We love it there but three weeks is about enough time in any one spot before we get itchy feet and want to move on. Besides, most of our running buddies left town on Sunday or Monday after the Hardrock race wrapped up. Socializing with them is one of the main reasons we go to Silverton. We'll miss friends we may not see again for several weeks or months.

A view of Blue Mesa Reservoir going eastbound on US 50 east of Montrose

But it's on to another race now. Jim's running the inaugural North Fork 50-miler this Saturday in Pine, CO. Our choices for camping nearby are seriously limited so we're going to stay at a forest service campground at Kenosha Pass that we've used several times previously. It's a 45-minute drive to the race start/finish but it has its charms: low cost, great scenery, cool temperatures at 10,000 feet, and access to trailheads for two segments of the Colorado Trail that I really like -- almost right out our door!

When we left our campground near Silverton this morning a little after 8 AM it was sunny and 48 F. at 9,500 feet elevation. By the time we reached Montrose, sixty miles north and 3,700 feet lower, it was already 87 F. there! That was a shock to our systems after being in much cooler weather the past three weeks.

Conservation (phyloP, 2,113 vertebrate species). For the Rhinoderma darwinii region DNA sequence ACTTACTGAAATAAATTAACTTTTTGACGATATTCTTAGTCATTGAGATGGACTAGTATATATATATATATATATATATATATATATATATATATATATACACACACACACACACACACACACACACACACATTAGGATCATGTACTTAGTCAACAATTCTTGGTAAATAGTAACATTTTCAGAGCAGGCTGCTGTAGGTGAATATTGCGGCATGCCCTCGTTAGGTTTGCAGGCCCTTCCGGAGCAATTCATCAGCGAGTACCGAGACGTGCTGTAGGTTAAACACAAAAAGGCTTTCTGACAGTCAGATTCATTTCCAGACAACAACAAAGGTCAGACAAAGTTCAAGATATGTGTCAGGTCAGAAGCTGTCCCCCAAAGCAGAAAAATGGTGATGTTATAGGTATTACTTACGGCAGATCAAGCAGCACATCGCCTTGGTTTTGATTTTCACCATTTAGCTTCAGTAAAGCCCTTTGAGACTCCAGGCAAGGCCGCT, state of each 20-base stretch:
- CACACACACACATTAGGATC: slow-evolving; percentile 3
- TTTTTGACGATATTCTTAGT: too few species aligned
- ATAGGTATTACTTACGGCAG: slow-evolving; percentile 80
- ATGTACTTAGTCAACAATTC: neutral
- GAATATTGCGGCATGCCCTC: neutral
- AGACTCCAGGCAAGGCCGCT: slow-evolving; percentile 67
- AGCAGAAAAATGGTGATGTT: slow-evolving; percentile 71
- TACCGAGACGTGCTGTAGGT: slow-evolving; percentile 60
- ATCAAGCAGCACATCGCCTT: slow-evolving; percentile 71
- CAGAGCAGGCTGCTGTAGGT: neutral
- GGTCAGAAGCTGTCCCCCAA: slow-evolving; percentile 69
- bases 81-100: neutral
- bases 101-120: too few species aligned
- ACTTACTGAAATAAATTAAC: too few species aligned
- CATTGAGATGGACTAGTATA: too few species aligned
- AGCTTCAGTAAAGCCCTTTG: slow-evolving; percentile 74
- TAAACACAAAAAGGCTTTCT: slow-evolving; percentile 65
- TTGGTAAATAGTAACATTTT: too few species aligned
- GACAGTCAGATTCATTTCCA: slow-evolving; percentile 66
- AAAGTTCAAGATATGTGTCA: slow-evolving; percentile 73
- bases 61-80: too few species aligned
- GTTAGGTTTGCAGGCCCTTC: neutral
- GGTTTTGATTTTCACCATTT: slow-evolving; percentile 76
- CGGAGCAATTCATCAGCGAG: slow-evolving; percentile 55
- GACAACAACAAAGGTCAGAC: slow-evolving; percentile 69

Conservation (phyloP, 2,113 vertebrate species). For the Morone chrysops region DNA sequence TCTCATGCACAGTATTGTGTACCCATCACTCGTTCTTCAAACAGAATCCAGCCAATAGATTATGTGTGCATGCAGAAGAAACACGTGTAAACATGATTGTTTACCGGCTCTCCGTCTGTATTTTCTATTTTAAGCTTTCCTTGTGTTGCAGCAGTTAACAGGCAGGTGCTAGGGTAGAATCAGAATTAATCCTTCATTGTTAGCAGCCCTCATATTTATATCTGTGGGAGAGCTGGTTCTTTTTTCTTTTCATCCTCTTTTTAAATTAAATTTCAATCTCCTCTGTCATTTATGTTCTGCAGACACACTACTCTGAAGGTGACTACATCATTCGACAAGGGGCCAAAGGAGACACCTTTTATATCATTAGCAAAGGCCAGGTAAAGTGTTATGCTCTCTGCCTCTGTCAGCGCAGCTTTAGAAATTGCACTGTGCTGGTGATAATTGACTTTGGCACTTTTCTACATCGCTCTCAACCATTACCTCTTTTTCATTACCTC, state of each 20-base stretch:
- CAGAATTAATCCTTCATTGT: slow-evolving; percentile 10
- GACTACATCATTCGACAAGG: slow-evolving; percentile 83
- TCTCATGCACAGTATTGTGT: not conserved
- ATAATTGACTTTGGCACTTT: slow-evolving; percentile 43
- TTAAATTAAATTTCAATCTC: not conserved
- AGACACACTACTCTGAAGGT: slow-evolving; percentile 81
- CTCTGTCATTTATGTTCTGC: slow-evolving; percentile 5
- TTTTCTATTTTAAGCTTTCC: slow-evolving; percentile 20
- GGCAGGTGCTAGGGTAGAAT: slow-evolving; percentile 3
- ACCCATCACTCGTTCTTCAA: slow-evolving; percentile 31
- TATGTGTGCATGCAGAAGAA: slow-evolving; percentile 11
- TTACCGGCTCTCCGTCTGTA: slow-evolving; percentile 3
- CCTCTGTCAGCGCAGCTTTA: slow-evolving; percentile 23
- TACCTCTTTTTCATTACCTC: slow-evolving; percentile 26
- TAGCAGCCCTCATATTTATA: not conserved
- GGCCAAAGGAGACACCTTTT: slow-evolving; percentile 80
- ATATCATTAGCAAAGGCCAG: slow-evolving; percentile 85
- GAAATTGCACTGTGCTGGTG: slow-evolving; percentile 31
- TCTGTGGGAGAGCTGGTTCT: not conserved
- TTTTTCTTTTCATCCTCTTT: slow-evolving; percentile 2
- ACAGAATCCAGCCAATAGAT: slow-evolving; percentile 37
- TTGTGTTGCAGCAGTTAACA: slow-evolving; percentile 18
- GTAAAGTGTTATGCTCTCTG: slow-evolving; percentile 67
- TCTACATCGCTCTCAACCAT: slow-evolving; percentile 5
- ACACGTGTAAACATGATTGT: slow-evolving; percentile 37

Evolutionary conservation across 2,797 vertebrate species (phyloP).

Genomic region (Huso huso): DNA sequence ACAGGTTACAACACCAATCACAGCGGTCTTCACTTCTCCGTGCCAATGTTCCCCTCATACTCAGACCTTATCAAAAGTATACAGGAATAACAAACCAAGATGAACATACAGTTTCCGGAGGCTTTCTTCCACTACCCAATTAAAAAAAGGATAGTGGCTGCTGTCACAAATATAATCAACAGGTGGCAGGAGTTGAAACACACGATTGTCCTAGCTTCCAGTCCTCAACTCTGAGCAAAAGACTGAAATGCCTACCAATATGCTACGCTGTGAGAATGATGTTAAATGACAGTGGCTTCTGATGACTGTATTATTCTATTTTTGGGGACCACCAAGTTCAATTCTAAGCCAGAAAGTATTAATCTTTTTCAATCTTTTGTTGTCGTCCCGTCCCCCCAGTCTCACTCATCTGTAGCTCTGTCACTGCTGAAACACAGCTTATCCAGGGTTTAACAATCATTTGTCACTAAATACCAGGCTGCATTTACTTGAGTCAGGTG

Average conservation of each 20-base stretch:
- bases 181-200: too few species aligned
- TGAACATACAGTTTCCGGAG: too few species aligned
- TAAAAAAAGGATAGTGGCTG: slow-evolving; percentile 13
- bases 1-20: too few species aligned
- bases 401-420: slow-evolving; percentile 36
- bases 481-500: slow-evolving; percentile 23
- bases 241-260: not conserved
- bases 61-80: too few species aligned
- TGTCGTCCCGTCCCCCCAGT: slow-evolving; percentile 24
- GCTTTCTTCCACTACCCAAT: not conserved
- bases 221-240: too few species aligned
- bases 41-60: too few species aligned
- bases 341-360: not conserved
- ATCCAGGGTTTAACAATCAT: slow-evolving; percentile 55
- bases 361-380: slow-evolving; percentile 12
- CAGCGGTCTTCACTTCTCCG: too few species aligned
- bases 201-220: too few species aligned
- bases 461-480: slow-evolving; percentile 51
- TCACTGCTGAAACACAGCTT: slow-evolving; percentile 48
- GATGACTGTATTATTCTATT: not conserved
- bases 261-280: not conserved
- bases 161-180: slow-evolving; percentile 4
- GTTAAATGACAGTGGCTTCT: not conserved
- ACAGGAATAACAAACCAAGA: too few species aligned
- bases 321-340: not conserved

A shot of the reservoir I took from the truck in 2007, going west.

After stocking up on supplies and food at WalMart, filling the tank with diesel fuel that was 46 per gallon cheaper than in Silverton or Ouray (!!), and eating lunch, the rest of our 263-mile trek was scenic and pleasant in our air-conditioned truck. We knew Kenosha Pass, at 10,000 feet and farther north than Silverton, might be even cooler than Silverton has been. 

That's fine with us. We love the cooler temperatures (but not too cold).

Here's our route:

  • US 550 north from Silverton to Montrose (9,500 → 5,800 feet)
  • US 50 east past the Black Canyon of the Gunnison, huge Blue Mesa Reservoir, and Monarch Pass (11,312 feet elevation, a snap with our Dodge Ram 2500)
  • US 24/285 north from Poncha Springs to Buena Vista (7,965 feet)
  • US 285 northeast to Kenosha Pass (10,000 feet)

This is a fine route for both passenger touring and RV travel. It is about as scenic as you can get, the roads are in great shape, and we made good time on this weekday despite some road construction here and there. It's also a good route from the San Juan Mountain playgrounds to Denver, another hour east of Kenosha Pass on US 285.

A boat on Blue Mesa Reservoir (another 2007 shot)

There were lots of campers and boats enjoying the warm, sunny day at Blue Mesa Reservoir. We saw two Cameos on the roads today, which is fun since there aren't as many of them out there as some other brands of fivers.

Following a dump truck through a construction zone west of Monarch Pass on US 50

Along the way I decided I want to return to Poncha Springs for one or two nights if we go back down to Silverton in late August for Rodger's new fixed-time race on Kendall Mountain. Crossing the Colorado Trail on US 50 between Mt. Shavano and Marshall Pass reminded me of how much I enjoyed Segment 15 when I ran/hiked it northbound in June, 2007 -- well, except for post-holing through the snow below the pass. I'd like to do it again when there is no snow and go the other direction so I'm going up to the pass and not coming down from it (easier on my knees to hike up than down).

Above and below:  there's a 6% grade for 10 miles on the east side of Monarch Pass